After the election, Hocker credited much of his success to the people surrounding him and the people of Sussex County who have come to know him and trust him as their representative since 2002.
“I have the strongest, most dedicated campaign team in the state, and I credit their hard work, dedication and commitment to keeping me in office,” Hocker said.
“I was very fortunate that I was raised in Sussex County and own a business in this district, because I get to see a lot of my constituents daily. And I kept my promise that I made six years ago that I would go to Dover and work as hard as I can – not only for the 38th District but for Sussex County – and they have seen me do this.”
• In the 41st Representative District – comprising the Millsboro area, Oak Orchard, Gumboro, Dagsboro, Frankford and parts of Selbyville – former Republican representative and, now, Democrat John C. Atkins defeated the man who replaced him in his seat of five years when Atkins resigned in 2006 amid scandal. Republican incumbent Gregory A. Hasting lost his re-election bid to Atkins by 640 votes, 53 to 47 percent in Atkins’ favor.
•While neither of the local area’s seats on the Sussex County Council was up for grabs this election, the decision of all three Democratic incumbents on the council to not seek re-election this year made for big change in the council’s makeup.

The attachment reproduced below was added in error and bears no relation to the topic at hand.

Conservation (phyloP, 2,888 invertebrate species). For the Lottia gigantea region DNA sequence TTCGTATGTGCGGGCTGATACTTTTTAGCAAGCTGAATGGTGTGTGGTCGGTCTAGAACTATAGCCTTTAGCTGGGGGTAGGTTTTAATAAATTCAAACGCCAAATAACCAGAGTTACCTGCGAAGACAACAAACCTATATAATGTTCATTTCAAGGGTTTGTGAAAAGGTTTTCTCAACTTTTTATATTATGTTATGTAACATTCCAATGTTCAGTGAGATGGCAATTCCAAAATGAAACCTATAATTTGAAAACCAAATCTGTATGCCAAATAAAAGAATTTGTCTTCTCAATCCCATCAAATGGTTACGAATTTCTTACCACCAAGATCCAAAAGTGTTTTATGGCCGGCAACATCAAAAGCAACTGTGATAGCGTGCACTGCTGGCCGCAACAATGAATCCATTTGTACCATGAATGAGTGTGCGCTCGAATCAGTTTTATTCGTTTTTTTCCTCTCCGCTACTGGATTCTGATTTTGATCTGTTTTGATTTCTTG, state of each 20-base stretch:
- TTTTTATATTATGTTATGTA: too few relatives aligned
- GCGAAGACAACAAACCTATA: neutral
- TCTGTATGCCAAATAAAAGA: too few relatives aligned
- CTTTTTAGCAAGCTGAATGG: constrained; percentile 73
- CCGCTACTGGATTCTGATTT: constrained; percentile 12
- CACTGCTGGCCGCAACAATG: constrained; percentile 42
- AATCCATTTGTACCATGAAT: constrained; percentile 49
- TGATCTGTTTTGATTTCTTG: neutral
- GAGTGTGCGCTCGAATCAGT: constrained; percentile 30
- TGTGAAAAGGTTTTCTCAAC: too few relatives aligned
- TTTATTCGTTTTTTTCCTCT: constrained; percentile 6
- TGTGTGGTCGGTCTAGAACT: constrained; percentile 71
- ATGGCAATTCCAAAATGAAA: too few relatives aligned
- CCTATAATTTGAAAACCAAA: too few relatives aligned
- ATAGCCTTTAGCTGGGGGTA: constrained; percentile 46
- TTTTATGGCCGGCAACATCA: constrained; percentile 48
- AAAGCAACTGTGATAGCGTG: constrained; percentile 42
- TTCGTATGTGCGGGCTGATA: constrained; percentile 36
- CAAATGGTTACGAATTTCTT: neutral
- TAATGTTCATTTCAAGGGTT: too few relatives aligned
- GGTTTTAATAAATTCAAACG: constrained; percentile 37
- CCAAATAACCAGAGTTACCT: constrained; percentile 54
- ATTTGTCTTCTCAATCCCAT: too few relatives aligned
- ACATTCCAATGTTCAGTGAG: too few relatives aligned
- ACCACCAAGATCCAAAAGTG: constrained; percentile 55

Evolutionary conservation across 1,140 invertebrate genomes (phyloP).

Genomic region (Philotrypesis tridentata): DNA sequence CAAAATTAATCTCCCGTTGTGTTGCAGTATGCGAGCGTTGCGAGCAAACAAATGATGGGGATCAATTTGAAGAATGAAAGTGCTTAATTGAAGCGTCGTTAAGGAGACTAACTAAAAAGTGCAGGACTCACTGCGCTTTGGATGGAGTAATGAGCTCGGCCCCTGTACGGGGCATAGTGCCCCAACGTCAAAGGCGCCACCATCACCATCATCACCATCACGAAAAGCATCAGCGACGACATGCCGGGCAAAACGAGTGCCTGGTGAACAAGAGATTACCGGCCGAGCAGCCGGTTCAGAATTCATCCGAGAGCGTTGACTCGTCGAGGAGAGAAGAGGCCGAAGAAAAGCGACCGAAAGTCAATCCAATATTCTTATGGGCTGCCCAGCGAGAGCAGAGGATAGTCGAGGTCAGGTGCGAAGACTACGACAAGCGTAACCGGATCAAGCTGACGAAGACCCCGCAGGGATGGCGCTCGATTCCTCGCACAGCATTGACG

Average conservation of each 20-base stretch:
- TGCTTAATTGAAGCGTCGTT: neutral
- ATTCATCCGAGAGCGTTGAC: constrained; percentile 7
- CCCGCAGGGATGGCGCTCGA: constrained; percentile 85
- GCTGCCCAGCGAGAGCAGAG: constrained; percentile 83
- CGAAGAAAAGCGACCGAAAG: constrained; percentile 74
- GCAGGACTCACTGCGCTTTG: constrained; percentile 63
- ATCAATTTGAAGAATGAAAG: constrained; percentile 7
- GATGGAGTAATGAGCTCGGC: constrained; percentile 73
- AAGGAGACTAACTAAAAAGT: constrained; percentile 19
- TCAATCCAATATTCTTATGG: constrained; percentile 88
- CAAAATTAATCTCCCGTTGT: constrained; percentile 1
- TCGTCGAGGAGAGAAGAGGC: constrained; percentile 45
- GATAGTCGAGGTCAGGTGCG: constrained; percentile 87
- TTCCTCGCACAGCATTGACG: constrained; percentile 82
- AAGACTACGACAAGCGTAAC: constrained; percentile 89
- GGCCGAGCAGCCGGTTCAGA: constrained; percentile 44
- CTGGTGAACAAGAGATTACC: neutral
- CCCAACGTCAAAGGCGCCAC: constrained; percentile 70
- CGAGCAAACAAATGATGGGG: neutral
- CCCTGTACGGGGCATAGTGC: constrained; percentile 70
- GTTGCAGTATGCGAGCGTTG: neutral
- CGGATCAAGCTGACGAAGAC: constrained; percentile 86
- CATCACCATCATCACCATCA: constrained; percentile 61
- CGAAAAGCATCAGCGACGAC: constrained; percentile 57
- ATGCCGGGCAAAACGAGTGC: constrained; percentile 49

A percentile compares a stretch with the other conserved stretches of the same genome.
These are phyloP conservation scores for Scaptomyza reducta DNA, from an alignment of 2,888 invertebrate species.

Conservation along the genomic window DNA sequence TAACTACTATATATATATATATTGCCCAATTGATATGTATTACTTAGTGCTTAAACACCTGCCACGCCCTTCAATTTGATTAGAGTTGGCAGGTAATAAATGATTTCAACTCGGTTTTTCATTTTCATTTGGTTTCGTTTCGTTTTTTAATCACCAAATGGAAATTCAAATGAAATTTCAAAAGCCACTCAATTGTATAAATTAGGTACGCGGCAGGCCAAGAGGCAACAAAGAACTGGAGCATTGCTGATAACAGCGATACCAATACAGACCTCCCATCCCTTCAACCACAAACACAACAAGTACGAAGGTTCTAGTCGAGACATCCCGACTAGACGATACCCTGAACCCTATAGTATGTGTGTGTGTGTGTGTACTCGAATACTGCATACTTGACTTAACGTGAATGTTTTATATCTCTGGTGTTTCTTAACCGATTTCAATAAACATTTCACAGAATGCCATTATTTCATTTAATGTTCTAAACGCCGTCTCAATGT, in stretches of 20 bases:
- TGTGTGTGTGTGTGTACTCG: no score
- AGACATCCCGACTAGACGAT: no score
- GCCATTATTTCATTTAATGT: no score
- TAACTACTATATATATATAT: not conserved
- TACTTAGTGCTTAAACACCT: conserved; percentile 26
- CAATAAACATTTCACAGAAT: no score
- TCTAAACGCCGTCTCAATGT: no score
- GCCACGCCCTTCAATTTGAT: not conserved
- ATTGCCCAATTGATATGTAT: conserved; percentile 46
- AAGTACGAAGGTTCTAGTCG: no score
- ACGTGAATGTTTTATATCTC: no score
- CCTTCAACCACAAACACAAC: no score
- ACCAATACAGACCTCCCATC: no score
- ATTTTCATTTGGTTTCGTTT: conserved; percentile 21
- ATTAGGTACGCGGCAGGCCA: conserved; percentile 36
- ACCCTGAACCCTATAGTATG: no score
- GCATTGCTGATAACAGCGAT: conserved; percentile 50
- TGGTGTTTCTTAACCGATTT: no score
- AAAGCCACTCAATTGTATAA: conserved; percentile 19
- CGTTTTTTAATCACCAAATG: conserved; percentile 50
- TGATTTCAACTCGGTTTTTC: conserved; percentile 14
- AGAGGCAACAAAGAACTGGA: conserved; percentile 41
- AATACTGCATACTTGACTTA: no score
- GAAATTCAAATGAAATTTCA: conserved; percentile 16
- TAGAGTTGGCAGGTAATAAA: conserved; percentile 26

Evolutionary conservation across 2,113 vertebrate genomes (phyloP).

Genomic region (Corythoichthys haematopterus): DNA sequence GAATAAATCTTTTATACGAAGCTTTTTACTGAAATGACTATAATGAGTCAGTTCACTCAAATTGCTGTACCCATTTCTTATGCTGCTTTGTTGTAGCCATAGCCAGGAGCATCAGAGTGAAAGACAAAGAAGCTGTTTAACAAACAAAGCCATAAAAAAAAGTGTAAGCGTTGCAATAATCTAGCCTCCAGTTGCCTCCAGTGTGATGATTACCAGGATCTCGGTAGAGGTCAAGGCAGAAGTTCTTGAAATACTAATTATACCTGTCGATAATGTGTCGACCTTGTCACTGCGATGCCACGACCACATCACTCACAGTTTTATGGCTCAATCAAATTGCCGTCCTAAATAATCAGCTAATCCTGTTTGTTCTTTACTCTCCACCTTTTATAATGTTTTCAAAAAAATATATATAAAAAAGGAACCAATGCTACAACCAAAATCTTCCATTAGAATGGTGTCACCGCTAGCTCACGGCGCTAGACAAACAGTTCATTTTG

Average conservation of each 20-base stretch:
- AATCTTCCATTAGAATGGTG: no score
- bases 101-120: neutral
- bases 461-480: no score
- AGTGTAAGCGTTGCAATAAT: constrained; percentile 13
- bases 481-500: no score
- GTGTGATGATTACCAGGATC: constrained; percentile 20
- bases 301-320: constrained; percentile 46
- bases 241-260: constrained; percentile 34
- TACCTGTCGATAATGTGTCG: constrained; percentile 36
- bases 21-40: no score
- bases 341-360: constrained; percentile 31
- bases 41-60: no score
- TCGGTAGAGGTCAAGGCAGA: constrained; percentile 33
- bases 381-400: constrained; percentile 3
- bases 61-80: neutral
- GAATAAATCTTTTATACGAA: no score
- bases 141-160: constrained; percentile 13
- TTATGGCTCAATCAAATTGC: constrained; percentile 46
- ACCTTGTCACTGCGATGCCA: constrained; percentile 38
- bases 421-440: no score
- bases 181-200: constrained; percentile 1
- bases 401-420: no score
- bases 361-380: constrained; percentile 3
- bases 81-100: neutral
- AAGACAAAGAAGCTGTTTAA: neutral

In District 1, Republican Michael H. Vincent was unopposed and received 100 percent of the votes cast.
In District 2, Republican Samuel R. Wilson Jr. defeated Michael R. Wyatt (D), 56.4 to 43.6 percent.
In District 3, Democrat Joan R. Deaver defeated Mark W. Baker by a narrow margin, topping the ballot count by just 331 votes – 49.2 percent compared to 40.8 for Baker.
These new faces will replace outgoing Democratic members President Finley B. Jones, Dale R. Dukes and Lynn J. Rogers, who had a combined 44 years of service to the council.
These results reflected unofficial vote tallies from the State of Delaware, with all precincts reporting as of 10:41 p.m. on Tuesday, Nov. 4. More detailed unofficial results are now available on the state election Web site at http://elections.delaware.gov/results/html/unofresl.shtml. Official results are expected to be certified in the coming weeks with the resolution of provisional ballots and any potential challenges and recounts.
Pick up the Nov. 14 issue of the Coastal Point for coverage of Nov. 6’s Return Day in Georgetown, which is routinely attended by both winning and losing candidates. Biden has not missed a Return Day since first running for statewide office, and security for the event has been heightened this year in case he decides to attend. There is also speculation that Obama might join him at Return Day if he does attend.
Streets in downtown Georgetown, around The Circle, were to be closed starting Thursday morning, opening back up to traffic in a phased manner at 6 p.m. Park-and-ride locations for those attending Return Day have been planned at DelTech, North Georgetown Elementary School and Sports at the Beach, and shuttles were to run throughout the day. Those attending the event were asked to not bring large bags, which would be subject to search. (For more information on Return Day, including updated road closing information, visit www.returnday.org.)